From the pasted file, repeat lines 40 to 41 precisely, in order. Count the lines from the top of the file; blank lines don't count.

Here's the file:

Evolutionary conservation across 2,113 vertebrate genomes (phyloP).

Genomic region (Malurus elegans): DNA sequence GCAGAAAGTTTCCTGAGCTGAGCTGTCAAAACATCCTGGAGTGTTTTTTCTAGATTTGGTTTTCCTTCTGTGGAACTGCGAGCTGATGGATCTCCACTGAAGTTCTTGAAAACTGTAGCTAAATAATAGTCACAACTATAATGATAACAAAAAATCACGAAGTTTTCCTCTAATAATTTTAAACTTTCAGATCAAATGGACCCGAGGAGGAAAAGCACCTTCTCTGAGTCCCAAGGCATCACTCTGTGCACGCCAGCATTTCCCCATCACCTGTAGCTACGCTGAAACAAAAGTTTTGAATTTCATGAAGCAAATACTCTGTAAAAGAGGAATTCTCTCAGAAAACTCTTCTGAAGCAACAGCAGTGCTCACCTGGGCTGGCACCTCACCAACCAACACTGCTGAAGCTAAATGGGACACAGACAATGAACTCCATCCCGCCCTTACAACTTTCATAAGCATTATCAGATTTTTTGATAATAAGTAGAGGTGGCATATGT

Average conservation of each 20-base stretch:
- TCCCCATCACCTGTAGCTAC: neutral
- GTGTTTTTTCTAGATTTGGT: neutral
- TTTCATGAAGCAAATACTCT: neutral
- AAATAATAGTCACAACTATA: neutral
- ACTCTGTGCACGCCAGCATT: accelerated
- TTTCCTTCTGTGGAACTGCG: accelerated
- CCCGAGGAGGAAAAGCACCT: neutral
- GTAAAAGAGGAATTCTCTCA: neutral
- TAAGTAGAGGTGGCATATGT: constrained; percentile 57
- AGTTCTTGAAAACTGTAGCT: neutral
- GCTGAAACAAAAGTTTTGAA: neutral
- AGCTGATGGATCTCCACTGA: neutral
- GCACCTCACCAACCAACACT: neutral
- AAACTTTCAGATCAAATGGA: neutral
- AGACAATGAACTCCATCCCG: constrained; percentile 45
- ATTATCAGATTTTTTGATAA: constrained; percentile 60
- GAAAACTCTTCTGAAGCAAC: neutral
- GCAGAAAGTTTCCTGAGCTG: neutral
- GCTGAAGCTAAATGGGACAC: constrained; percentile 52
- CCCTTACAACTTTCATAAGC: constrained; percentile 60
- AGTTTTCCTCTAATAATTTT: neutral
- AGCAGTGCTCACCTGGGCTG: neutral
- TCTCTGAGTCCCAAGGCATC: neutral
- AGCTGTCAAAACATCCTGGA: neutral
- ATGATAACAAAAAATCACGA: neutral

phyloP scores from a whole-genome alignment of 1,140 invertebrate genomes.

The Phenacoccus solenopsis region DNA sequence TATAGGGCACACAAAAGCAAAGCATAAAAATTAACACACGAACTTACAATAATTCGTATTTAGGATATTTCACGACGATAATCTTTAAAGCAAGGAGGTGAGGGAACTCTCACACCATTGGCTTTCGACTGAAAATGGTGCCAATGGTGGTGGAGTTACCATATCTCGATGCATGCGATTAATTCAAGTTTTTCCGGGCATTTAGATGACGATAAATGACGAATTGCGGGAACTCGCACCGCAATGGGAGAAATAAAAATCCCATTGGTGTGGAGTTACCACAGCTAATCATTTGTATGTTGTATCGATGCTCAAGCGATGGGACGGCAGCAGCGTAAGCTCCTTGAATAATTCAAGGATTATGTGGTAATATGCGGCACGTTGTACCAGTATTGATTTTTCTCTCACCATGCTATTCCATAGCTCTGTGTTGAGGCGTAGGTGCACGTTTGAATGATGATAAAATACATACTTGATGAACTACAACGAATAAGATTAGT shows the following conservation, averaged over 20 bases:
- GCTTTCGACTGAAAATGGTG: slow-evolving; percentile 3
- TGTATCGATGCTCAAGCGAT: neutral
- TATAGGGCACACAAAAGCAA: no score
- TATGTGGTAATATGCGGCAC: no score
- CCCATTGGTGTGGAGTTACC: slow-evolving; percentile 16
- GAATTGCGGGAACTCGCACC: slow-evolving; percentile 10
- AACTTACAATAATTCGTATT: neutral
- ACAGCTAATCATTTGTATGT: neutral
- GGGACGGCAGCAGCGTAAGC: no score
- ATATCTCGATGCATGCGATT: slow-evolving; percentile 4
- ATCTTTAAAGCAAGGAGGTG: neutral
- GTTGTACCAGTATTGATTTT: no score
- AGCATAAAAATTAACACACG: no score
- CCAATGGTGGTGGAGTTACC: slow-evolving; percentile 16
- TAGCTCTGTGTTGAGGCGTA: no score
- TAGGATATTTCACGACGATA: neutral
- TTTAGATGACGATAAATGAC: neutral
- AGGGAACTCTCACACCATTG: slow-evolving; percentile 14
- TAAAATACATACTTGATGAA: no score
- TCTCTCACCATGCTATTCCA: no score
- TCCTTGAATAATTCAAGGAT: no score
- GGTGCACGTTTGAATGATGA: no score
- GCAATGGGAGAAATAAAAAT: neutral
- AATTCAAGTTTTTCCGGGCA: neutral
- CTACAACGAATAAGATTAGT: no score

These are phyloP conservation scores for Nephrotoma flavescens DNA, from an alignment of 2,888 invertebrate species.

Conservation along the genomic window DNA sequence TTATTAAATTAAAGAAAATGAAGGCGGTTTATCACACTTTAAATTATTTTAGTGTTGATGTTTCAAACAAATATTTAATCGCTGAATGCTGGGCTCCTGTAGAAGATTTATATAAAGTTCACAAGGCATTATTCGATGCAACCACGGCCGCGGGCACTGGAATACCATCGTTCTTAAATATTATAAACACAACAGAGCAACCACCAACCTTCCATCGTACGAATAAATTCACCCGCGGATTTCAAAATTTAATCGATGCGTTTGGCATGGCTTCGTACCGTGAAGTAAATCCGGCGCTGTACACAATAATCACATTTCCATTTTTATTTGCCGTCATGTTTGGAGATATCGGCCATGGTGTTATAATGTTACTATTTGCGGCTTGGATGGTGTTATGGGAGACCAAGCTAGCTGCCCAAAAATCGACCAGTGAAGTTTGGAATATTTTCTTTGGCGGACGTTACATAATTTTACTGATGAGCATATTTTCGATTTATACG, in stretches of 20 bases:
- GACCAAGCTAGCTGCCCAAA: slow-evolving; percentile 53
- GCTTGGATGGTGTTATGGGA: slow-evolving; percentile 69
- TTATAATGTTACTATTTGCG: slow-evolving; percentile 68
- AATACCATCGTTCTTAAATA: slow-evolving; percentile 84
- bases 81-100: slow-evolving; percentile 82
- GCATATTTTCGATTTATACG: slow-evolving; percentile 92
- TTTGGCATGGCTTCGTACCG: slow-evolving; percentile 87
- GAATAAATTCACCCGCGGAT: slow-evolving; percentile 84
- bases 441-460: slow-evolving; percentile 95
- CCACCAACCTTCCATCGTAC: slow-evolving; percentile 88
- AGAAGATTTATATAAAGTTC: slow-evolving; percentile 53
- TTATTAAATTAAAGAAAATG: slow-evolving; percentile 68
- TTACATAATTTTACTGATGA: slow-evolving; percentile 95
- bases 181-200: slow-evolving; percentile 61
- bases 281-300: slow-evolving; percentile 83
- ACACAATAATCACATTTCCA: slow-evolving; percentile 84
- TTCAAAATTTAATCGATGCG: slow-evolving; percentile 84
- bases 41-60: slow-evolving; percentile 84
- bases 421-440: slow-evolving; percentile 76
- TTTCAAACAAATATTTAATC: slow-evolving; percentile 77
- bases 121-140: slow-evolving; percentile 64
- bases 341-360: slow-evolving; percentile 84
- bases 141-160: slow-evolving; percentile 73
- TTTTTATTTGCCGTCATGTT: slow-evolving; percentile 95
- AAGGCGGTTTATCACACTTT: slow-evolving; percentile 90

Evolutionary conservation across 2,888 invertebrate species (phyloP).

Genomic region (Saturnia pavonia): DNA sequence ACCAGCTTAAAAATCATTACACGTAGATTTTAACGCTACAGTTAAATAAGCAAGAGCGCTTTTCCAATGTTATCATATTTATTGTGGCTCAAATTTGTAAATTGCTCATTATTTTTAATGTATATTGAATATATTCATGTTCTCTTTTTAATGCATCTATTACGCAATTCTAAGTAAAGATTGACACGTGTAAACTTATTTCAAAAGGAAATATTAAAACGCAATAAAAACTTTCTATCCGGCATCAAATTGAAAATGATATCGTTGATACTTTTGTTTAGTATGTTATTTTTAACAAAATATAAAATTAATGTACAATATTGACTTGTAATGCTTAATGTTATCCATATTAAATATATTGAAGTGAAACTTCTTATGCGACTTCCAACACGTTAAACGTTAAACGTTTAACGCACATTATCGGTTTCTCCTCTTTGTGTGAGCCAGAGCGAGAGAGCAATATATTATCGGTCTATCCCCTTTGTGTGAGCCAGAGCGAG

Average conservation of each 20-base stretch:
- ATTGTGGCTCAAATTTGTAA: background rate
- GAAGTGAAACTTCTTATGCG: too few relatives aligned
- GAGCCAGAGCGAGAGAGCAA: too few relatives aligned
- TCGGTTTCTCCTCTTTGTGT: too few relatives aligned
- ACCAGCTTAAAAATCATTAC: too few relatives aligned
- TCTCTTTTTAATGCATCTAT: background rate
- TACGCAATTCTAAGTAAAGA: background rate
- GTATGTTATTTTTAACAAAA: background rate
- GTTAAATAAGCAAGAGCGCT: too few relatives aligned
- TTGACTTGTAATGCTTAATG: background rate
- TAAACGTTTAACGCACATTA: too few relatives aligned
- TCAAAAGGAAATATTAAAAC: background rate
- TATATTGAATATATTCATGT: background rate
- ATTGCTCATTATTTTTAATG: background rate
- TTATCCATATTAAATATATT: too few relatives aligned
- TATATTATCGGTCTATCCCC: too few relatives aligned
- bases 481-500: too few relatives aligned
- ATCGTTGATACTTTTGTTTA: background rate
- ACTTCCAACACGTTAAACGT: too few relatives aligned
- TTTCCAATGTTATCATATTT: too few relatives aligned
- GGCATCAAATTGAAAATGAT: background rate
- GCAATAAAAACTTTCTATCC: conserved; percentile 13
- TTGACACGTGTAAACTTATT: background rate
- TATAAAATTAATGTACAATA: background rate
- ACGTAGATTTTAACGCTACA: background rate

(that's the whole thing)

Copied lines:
- ATATCTCGATGCATGCGATT: slow-evolving; percentile 4
- ATCTTTAAAGCAAGGAGGTG: neutral